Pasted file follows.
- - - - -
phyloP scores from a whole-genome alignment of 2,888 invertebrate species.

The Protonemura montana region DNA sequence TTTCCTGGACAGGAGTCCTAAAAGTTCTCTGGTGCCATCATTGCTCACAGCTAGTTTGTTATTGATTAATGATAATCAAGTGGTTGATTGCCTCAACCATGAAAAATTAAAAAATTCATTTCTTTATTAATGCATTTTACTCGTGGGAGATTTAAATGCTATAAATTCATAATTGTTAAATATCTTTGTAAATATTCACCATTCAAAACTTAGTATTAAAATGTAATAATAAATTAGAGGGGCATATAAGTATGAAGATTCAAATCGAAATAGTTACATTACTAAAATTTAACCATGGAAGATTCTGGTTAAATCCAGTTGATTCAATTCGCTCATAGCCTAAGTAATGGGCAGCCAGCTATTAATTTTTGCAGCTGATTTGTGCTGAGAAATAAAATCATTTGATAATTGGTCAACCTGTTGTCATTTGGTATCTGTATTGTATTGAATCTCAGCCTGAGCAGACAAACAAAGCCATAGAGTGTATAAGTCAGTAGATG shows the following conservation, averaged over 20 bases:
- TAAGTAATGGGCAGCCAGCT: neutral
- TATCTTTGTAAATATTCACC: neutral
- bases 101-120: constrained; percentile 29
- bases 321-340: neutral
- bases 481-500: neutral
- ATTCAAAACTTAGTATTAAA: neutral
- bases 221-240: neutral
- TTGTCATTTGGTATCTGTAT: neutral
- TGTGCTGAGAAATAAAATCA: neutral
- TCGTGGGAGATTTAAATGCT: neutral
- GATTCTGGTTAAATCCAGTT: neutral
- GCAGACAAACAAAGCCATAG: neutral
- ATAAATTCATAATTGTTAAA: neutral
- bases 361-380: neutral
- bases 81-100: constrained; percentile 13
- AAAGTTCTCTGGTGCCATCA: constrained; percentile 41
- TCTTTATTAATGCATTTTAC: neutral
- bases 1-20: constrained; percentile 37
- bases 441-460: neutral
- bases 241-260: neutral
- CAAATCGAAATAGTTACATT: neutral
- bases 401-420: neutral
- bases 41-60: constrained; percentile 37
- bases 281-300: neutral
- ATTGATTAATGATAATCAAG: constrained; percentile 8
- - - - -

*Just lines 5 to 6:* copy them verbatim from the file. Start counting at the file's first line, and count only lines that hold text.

- bases 101-120: constrained; percentile 29
- bases 321-340: neutral